According to a new global narrative, the Danes are the happiest people in the world. This paper takes a critical look at the international media discourse of “happiness”, tracing its roots and underlying assumptions. Equipped with the Natural Semantic Metalanguage approach to linguistic and cultural analysis, a new in-depth semantic analysis of the story of “Danish happiness” is developed. It turns out that the allegedly happiest people on earth do not (usually) talk and think about life in terms of ”happiness”, but rather through a different set of cultural concepts and scripts, all guided by the Danish cultural keyword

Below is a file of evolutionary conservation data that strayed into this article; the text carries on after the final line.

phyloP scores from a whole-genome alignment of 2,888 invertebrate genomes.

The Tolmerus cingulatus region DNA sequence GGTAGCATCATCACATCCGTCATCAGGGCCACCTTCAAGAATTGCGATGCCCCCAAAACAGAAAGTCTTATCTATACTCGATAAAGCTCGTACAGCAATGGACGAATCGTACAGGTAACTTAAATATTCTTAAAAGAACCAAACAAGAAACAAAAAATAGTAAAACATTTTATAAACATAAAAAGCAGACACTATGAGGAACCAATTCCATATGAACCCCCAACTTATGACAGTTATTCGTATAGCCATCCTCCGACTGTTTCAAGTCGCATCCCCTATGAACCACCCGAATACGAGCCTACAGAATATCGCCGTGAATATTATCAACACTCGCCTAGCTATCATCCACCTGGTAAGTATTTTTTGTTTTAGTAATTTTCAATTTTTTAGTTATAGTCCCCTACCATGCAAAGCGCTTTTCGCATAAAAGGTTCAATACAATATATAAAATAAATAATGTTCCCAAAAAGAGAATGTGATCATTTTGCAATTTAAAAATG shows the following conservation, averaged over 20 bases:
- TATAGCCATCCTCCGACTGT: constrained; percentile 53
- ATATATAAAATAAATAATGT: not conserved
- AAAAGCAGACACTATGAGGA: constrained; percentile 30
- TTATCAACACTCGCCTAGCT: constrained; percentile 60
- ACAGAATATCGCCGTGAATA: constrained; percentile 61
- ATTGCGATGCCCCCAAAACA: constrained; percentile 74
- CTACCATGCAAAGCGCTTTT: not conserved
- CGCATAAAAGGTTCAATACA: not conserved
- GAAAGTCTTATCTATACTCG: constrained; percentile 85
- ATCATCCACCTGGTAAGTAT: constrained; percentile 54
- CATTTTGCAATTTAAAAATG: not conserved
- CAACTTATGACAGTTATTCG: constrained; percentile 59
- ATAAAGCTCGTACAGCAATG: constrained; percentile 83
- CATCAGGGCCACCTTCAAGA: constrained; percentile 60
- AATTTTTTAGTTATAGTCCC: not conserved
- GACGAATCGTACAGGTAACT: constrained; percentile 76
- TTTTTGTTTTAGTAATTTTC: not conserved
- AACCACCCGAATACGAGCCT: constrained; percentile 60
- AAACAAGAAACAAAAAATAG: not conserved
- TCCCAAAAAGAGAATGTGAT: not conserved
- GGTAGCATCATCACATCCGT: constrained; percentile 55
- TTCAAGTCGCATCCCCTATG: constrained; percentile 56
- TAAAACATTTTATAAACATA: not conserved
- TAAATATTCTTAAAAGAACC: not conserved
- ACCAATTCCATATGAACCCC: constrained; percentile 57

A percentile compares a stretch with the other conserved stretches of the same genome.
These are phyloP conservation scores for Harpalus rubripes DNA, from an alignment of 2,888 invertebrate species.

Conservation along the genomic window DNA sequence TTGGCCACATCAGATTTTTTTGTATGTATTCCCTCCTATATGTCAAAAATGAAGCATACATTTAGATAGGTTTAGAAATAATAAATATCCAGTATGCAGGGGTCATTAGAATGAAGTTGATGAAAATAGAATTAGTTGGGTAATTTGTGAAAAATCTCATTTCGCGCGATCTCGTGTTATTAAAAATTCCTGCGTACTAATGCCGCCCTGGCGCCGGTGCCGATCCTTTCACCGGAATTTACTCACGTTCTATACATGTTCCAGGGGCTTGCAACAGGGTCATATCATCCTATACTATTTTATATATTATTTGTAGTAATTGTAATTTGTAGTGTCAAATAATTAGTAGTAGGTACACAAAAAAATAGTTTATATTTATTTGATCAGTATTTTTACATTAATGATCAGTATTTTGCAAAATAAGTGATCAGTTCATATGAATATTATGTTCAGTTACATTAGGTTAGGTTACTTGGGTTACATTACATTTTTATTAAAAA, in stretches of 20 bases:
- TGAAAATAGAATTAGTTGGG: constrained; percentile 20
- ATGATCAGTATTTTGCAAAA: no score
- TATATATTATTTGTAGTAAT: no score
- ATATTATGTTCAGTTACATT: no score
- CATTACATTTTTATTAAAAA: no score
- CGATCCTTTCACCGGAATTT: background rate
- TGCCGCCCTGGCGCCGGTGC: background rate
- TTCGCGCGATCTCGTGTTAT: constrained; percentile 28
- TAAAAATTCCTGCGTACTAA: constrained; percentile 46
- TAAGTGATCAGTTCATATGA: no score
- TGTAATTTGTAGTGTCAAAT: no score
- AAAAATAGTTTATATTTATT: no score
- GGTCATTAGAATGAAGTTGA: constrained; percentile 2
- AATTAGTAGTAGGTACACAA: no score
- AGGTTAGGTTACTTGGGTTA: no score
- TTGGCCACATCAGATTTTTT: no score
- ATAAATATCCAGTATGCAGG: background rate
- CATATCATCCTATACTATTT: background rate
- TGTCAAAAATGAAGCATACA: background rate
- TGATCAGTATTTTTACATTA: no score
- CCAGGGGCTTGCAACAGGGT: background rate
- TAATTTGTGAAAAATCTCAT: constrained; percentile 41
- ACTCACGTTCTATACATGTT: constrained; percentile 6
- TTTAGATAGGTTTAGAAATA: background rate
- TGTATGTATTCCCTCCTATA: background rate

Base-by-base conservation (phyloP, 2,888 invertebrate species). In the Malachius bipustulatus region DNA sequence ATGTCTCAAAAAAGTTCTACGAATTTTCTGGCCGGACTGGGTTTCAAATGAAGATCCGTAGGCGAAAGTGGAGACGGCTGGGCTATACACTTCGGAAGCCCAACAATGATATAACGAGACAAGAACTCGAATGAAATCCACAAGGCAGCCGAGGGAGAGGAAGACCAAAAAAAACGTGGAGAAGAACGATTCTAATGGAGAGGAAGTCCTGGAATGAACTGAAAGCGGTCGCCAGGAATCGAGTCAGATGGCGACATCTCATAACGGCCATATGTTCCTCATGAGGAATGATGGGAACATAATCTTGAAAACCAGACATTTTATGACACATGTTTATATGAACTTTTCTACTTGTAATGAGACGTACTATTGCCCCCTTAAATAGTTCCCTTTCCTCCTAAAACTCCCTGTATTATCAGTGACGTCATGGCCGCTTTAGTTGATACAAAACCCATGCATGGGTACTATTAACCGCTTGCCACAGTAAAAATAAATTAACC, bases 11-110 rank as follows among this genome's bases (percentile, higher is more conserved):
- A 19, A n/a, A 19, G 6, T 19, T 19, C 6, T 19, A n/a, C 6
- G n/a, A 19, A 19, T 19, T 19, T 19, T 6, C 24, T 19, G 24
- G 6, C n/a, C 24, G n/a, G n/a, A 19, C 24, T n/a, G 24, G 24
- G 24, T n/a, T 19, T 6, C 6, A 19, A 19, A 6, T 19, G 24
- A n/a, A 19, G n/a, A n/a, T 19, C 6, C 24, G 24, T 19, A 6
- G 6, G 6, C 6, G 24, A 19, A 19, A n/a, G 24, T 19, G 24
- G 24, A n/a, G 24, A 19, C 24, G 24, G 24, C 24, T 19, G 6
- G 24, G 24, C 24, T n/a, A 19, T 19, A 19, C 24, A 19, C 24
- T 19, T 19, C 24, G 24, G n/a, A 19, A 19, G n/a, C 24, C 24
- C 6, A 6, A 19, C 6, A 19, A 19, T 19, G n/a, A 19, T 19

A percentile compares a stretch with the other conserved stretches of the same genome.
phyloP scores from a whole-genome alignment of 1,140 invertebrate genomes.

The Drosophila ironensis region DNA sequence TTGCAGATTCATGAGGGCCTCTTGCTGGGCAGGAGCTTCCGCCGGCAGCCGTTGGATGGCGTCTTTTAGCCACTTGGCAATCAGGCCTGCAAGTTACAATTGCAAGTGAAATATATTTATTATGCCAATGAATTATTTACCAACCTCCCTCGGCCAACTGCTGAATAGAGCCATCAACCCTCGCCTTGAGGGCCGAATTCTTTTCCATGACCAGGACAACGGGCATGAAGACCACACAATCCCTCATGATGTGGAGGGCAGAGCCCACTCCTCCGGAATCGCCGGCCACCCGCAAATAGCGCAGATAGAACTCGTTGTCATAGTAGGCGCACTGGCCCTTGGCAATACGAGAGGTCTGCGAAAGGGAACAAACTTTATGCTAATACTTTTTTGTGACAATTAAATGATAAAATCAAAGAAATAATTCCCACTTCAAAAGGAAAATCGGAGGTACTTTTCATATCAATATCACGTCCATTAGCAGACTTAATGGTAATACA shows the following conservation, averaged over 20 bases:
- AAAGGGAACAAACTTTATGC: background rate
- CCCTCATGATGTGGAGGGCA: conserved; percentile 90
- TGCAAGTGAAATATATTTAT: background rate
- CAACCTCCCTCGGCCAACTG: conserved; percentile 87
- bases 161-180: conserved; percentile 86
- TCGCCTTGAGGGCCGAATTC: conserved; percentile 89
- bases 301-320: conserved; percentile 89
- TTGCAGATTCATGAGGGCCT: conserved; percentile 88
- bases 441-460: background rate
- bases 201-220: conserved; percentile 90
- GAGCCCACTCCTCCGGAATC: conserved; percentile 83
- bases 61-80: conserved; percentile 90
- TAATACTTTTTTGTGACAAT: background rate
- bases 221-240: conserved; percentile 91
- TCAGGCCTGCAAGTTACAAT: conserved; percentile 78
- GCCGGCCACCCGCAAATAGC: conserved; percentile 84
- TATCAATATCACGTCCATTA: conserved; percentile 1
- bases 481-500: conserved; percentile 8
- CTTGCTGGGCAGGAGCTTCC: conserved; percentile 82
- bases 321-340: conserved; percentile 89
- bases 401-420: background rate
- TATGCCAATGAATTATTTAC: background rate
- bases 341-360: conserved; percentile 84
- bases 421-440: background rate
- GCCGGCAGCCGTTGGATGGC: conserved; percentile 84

. The semantics of
is explicated along with two related concepts
, roughly, ‘life joy’ and
‘life pleasure’, and based on semantic and ethnopragmatic analysis, a set of
-related cultural scripts is provided. With new evidence from Danish, it is argued that global Anglo-International “happiness discourse” misrepresents local meanings and values, and that the one-sided focus on “happiness across nations” in the social sciences is in dire need of cross-linguistic confrontation. The paper calls for a post-happiness turn in the study of words and values across languages, and for a new critical awareness of linguistic and conceptual biases in Anglo-international discourse.